130,000-strong petition backs European Ombudsman ruling for Commission President Ursula von der Leyen to adhere to EU transparency rules around vaccine negotiations.

Brussels, 29 June 2022 The European Commission today doubled-down on its refusal to release text messages exchanged with Pfizer CEO, Albert Bourla, relating to negotiations of the purchase of covid vaccines in spite of calls to do so from over 130,000 citizens and the European Ombudsman.

This Wednesday, rejecting the opinion by the European Ombudsman, Emily O’Reilly, who said that the text messages are subject to EU transparency rules, the European Commission is arguing instead that text messages are “short-lived and ephemeral” so are not registered and so not held by the Commission.

This case arose following an access to documents request by journalist Alexander Fanta, member of Access Info’s International Advisory Board.

In what is being seen by transparency experts as a regressive move, the Commission proposes to urge staff not to use messaging apps in a professional context, removing the need to keep a record of them.

The concern is that this leaves room for important matters to be discussed and decisions taken via text message – something which regularly happens in all public bodies these days – without any transparency.

The vaccine contracts are a case in point: Researchers have revealed that the European Union could have overpaid by as much as 31 billion euros for its initial covid vaccine contract.

Ibrahim Bechrouri, Digital Campaigner at SumOfUs said: “Ursula von der Leyen must come clean about the negotiations with Pfizer. Anything less will fuel public mistrust of covid vaccines and of European institutions. The EU could have overpaid by billions and taxpayers deserve to be told the truth. Today, more than 130,000 people in Europe, including journalists, NGOs and elected representatives, are demanding answers from Ms von der Leyen: she cannot ignore this issue indefinitely!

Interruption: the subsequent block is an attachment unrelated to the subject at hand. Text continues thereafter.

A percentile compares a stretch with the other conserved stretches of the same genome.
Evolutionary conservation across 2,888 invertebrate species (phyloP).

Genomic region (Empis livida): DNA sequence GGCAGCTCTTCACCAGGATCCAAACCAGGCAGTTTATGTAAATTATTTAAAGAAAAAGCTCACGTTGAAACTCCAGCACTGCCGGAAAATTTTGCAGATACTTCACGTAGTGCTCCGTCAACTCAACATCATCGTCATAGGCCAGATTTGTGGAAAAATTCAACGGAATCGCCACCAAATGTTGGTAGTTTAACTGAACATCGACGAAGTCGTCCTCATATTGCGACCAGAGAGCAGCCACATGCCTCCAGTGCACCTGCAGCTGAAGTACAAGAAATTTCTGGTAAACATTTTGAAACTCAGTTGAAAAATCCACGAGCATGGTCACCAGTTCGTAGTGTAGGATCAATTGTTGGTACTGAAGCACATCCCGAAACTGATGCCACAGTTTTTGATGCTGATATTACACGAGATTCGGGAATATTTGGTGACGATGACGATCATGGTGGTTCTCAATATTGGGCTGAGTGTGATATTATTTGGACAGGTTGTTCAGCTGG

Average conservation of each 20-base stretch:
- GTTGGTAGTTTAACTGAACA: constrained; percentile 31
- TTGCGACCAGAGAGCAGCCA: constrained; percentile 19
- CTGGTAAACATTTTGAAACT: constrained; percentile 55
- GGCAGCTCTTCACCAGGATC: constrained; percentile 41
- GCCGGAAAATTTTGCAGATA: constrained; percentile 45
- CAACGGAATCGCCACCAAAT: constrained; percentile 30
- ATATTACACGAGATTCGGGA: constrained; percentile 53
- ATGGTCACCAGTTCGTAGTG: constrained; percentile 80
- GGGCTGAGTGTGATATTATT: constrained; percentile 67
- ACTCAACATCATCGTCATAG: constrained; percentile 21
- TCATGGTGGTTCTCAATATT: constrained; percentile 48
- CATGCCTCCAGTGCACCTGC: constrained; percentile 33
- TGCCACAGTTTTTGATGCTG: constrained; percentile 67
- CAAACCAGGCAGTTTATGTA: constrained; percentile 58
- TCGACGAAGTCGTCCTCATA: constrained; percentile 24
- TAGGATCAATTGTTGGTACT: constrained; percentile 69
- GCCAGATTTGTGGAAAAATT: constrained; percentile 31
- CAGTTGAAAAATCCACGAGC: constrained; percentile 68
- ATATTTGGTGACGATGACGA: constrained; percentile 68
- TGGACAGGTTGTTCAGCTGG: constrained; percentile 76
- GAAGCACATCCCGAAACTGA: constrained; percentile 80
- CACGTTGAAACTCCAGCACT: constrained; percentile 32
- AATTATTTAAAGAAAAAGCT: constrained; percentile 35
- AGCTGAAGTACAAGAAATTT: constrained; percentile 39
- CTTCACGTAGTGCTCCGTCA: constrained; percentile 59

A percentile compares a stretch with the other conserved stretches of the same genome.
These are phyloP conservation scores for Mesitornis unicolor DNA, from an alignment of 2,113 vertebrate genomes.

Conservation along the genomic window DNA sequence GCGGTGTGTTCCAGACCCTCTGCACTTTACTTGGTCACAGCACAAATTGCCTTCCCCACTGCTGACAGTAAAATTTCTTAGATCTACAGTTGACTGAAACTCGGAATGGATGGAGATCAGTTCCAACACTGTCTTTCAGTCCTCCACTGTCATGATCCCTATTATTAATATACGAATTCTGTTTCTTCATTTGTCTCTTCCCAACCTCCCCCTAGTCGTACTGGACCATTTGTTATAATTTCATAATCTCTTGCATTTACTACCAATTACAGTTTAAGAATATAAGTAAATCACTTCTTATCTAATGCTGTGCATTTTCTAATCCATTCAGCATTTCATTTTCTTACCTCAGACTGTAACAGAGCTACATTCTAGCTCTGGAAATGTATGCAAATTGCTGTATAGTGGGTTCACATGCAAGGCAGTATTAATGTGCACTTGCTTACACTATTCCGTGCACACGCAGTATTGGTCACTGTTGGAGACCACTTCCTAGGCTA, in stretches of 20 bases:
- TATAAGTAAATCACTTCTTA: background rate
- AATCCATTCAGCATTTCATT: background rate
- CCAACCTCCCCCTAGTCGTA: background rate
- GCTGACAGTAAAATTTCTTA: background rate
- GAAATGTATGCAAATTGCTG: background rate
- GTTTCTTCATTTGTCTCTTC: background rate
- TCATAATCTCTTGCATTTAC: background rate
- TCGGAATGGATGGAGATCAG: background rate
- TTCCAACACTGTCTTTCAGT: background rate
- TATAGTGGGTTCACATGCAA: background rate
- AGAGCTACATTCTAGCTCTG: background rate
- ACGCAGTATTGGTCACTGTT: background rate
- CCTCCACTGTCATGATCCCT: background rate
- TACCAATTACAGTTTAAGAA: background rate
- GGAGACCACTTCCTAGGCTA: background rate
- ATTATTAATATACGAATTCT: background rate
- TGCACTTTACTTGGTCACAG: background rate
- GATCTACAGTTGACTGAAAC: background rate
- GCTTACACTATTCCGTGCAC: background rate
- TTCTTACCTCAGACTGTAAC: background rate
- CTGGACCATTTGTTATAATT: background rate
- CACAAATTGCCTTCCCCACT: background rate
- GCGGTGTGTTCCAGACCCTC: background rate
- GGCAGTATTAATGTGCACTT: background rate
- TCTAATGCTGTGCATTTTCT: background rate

In 2019 Ursula von der Leyen came under criticism for lack of transparency over the award of defense contracts when she was German defense minister. She was suspected of having shown favouritism in awarding contracts and when a German parliamentary committee investigating the contracts requested two mobile phones, it emerged that the one phone had been wiped clean of its contents.

We are seeing the Commission using this case to set a permanent precedent for not providing text messages. This raises real concerns about whether the EU’s 21-year-old access to documents rules are fit for the digital age. We need rules that deliver genuine transparency and accountability of the Commission, whose decisions directly affect the daily lives of European citizens,” added Helen Darbishire, Executive Director of Access Info Europe.

SumOfUs and Access Info Europe are calling on the European Commission to :

  • recognise that these text messages from the President of the European Commission are subject to transparency rules enforced within European institutions;
  • shed light on the EU’s covid vaccine purchase negotiations;
  • strengthen the EU’s transparency and record-keeping rules to ensure that they consistently apply to today’s communication practices.